This year I've implemented a rudimentary authentication server for work, called Qvisqve. I am in the process for also using it for my current hobby project, ick, which provides HTTP APIs and needs authentication. Qvisqve stores passwords using scrypt: source. It's not been audited, and I'm not claiming it to be perfect, but it's at least not storing passwords in cleartext. (If you find a problem, do email me and tell me: liw@liw.fi.)

This week, two news stories have reached me about service providers storing passwords in cleartext. One is a Finnish system for people starting a new business. The password database has leaked, with about 130,000 cleartext passwords. The other is about T-mobile in Austria bragging on Twitter that they store customer passwords in cleartext, and some people not liking that.

In both cases, representatives of the company claim it's OK, because they have "good security". I disagree. Storing passwords is itself shockingly bad security, regardless of how good your other security measures are, and whether your password database leaks or not. Claiming it's ever OK to store user passwords in cleartext in a service is incompetence at best.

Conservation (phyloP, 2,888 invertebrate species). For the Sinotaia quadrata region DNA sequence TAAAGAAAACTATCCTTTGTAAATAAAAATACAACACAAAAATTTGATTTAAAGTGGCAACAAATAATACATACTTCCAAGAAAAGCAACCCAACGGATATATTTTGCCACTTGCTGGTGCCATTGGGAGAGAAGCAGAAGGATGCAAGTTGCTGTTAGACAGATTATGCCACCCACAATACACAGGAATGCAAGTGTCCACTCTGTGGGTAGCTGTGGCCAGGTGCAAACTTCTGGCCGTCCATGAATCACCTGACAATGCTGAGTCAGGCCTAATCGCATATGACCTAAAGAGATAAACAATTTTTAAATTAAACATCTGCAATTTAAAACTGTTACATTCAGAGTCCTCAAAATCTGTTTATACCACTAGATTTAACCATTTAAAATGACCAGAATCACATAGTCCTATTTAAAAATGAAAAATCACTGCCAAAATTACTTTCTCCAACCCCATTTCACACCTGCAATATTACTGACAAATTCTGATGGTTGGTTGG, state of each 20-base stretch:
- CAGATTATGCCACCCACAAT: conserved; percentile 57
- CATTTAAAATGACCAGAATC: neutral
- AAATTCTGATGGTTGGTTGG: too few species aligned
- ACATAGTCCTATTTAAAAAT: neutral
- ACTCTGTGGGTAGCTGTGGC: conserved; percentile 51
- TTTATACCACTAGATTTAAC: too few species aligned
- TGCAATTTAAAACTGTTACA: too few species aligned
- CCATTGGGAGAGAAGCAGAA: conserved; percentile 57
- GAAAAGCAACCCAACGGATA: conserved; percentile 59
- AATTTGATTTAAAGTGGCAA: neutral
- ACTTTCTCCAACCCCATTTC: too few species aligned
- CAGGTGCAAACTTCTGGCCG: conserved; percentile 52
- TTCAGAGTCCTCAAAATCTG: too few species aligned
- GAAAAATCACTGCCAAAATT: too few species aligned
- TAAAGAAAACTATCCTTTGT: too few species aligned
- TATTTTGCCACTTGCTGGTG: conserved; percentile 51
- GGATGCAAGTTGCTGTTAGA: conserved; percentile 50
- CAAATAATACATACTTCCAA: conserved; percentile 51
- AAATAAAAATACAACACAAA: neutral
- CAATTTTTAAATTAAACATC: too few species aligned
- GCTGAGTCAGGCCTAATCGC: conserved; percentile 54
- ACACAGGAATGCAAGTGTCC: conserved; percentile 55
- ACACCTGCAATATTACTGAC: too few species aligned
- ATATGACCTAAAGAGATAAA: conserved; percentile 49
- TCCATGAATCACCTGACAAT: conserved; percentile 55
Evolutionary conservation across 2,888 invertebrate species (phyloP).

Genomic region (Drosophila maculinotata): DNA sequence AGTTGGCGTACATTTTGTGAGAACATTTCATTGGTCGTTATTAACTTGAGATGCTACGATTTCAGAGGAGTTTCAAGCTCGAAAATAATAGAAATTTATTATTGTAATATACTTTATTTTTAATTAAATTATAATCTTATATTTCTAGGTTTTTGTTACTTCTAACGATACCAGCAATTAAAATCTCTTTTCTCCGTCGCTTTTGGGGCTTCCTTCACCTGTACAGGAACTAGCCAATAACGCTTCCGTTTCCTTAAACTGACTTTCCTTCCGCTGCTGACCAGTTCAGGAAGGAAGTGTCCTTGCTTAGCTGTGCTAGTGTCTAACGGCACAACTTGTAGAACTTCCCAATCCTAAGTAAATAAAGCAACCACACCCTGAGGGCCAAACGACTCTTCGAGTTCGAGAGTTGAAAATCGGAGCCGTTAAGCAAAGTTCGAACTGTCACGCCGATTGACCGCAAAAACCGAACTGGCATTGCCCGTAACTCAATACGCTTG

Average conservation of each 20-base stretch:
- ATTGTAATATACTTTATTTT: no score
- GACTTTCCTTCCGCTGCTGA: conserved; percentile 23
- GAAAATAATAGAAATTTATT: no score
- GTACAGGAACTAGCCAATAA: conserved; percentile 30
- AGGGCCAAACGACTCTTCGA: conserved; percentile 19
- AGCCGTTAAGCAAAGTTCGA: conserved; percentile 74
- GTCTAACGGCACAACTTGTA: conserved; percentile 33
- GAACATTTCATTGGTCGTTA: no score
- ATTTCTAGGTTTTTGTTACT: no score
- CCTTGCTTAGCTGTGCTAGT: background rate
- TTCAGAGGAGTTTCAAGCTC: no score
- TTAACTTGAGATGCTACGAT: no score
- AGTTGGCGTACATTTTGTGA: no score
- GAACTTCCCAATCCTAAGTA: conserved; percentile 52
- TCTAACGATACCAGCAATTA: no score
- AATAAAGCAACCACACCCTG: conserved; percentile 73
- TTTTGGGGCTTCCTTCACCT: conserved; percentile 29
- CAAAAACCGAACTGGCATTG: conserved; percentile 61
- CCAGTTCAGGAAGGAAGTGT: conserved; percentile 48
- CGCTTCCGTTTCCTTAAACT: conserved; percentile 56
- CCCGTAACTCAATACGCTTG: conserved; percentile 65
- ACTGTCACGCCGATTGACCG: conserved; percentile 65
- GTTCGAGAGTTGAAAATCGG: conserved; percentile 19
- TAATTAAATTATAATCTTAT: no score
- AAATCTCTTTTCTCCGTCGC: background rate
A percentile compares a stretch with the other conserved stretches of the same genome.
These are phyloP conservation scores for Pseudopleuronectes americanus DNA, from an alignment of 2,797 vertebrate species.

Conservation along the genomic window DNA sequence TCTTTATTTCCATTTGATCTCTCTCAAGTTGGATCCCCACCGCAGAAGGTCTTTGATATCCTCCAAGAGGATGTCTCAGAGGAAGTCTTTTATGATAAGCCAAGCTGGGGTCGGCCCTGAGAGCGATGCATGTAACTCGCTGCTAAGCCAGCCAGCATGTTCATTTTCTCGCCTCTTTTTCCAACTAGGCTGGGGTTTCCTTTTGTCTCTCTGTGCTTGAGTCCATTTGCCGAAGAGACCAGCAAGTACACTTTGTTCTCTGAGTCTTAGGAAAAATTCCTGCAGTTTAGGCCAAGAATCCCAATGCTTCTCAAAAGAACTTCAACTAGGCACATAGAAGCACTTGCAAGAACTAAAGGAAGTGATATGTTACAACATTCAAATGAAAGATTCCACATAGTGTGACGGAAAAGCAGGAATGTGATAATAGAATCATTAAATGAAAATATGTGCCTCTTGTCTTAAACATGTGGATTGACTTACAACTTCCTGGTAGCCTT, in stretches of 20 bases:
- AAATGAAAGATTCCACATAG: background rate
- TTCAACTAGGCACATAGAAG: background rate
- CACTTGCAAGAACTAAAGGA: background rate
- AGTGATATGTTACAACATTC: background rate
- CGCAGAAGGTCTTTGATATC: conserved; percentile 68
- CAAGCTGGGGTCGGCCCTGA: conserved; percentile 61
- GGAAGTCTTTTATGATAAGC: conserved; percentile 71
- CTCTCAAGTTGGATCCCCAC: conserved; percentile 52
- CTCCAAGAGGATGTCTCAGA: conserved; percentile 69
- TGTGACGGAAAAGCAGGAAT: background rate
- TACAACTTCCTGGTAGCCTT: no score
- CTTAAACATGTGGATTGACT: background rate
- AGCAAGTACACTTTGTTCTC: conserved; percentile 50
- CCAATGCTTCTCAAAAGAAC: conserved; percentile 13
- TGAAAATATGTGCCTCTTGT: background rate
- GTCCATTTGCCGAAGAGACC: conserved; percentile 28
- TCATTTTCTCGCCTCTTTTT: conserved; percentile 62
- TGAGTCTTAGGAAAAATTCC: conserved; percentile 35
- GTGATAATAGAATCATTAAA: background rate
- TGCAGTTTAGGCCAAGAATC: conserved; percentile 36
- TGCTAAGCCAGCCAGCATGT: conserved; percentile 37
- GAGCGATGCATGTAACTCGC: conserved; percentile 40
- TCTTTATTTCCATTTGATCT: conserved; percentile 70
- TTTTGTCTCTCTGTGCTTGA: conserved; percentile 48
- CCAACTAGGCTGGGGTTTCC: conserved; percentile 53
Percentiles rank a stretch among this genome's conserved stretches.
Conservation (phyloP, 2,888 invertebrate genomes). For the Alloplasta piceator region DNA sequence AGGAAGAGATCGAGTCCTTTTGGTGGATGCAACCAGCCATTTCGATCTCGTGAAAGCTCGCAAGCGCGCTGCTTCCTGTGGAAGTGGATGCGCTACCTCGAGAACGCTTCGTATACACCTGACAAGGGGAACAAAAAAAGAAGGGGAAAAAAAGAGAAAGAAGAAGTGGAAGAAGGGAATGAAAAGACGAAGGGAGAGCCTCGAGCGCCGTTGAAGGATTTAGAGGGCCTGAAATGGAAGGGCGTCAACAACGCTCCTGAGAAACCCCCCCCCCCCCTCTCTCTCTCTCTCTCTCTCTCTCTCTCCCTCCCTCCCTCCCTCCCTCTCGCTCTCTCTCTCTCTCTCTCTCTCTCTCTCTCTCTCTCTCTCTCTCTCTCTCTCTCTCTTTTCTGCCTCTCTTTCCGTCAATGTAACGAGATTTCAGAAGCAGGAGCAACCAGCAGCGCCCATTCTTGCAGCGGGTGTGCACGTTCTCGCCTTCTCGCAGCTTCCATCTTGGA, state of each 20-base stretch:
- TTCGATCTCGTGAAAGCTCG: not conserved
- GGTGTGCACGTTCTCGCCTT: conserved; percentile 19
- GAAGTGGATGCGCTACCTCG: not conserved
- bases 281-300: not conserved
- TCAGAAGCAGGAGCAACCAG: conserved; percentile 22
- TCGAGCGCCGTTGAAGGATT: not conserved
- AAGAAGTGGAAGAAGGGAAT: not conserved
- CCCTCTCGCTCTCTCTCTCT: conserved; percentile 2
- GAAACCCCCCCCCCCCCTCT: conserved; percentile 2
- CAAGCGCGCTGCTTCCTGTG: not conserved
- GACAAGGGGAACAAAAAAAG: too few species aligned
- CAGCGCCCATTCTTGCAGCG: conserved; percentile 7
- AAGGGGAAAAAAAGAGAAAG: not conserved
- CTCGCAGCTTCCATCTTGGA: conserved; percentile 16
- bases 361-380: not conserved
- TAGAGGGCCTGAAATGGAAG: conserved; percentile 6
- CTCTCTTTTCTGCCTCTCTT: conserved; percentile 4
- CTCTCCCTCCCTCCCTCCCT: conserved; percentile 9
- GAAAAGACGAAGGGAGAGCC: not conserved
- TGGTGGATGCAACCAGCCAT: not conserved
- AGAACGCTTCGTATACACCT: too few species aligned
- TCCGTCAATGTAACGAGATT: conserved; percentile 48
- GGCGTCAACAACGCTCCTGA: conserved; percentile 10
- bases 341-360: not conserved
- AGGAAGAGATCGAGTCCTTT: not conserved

When you have large numbers of users, storing passwords in cleartext becomes more than just a small "oops". It becomes a security risk for all your users. It becomes gross incompetence.

A bank is required to keep their customers' money secure. They're not allowed to store their customers cash in a suitcase on the pavement without anyone guarding it. Even with a guard, it'd be negligent, incompetent, to do that. The bulk of the money gets stored in a vault, with alarms, and guards, and the bank spends much effort on making sure the money is safe. Everyone understands this.

Similar requirements should be placed on those storing passwords, or other such security-sensitive information of their users.

Storing passwords in cleartext, when you have large numbers of users, should be criminal negligence, and should carry legally mandated sanctions. This should happen when the situation is realised, even if the passwords haven't leaked.